Skydio 2 Dock is from the company with the same name, Skydio. The company showed a video of it on Wednesday. They said in the video notes that “We look forward to partnering with our first customers and regulators to roll this product out responsibly. If you believe your drone program could benefit from a Skydio 2 Dock, please get in touch with us.”
It is a self-contained charging base station for the Skydio 2 drone. The Verge described it as “a motorized charging box to make its self-flying drone truly autonomous.”
SlashGear said it was “basically the idea of a plug-and-play deployment.”
The Skydio 2 Dock will recharge the drone in about one hour, The drone is then ready to go again, said IEEE Spectrum, for a 23-minute flight.
So, who would use it, and why? A worksite that could use mapping or inspections would show interest.
Haye Kesteloo at DroneDJ said the box could sit outside the person’s construction lot, mining operation, or landfill, with the Skydio 2 flying autonomous missions regularly to map the location and provide updates on the progress of the building, the stockpiles, or speed at which you’re filling up the landfill.
“In reality,” he added, “there are some regulatory hurdles that will need to be overcome first.” Such as? “Under the current FAA regulations, it is illegal to fly a drone beyond-visual-line-of-sight (BVLOS) without a special waiver. How this will impact Skydio’s ability to sell the Skydio 2 Dock and for its customers to start using the Skydio 2 Dock for regular drone missions is unclear.”
DRONELIFE similarly observed that “Fully autonomous flights are still widely restricted by industry regulators. But this could be a significant step and is worth keeping an eye on.”
Evan Ackerman in IEEE Spectrum recognized the autonomy appeal may have for business users, considering the dock was a home base “that a Skydio 2 drone can snuggle up inside to relax and recharge in between autonomous missions, meaning that you can set it up almost anywhere and get true long-term full autonomy from your drone.”
“Of course, persistent operations also open up new regulatory questions,” Skydio wrote in Medium on Wednesday.
Ackerman in IEEE Spectrum quoted CEO Adam Bry, who said, “Under current regulations a Beyond Visual Line of Sight (BVLOS) waiver would be required… Our general view is that it’s our responsibility to establish that the system satisfies all relevant safety and logistical concerns, and work with regulators to roll this technology out responsibly.”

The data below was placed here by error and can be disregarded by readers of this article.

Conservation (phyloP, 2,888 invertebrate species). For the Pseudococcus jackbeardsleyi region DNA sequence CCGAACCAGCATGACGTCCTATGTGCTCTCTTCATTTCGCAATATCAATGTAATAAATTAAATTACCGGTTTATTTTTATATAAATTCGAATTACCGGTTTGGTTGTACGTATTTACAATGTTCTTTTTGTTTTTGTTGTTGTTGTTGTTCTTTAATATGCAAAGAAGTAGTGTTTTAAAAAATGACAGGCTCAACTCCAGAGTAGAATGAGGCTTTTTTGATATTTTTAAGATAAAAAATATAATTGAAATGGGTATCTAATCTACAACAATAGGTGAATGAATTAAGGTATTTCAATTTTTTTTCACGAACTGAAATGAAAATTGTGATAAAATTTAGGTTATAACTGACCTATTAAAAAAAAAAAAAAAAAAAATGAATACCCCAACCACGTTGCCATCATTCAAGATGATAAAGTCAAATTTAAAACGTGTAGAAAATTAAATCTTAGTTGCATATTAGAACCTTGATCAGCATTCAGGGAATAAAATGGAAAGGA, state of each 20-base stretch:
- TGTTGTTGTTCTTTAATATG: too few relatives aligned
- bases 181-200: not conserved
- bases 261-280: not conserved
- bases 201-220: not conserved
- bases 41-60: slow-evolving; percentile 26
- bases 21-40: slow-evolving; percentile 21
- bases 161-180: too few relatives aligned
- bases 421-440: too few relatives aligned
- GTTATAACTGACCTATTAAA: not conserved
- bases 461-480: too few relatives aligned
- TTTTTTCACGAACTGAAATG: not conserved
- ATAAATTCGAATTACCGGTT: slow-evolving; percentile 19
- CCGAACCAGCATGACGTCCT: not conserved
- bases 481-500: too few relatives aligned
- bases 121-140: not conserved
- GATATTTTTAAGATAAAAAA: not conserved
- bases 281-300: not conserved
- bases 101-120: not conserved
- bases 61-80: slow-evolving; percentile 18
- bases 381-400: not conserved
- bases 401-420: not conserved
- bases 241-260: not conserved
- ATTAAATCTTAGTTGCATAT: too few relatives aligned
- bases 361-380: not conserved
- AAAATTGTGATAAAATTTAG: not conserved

The company made its case for why the new box could be a boost for enterprise use of drones. Think “Persistent operations,” because those two words have enormous importance for drone uses. “Persistent operations offer the possibility of increasing drone program ROI ten-fold. As drones gain the ability to constantly work in the background, entirely new use cases become possible.”
According to notes for the Skydio’s video, the enterprise has a use for a drone capable of fully automated data collection.
Their dock solution fits in a carry-on suitcase. The setup takes minutes.
Malek Murison in DRONELIFE offered some background to the company’s drone. “Earlier this month the highly anticipated Skydio 2 landed,” he wrote, with “unmatched computer vision, an improved camera, longer flight time, a crash guarantee, and a cheaper opening price than the original.”
Murison also described how it works: “The Dock opens and closes like a CD changer using robotic actuation, and the drone finds its way home using visual fiducials, so it’s not dependent on GPS.” The slide-out arm in the video is for the drone’s landing.
Sean Hollister in The Verge noted the built-in charging station “for a special version of the Skydio 2’s battery with contact pins on the bottom.”
The Verge said the drone can find its way back to the box without GPS, “thanks to its visual and inertial navigation systems.” What is more, “it can land precisely on that pad time after time, thanks to a pair of visual markers on top.”
At the time of this writing, there was no word on pricing for the dock.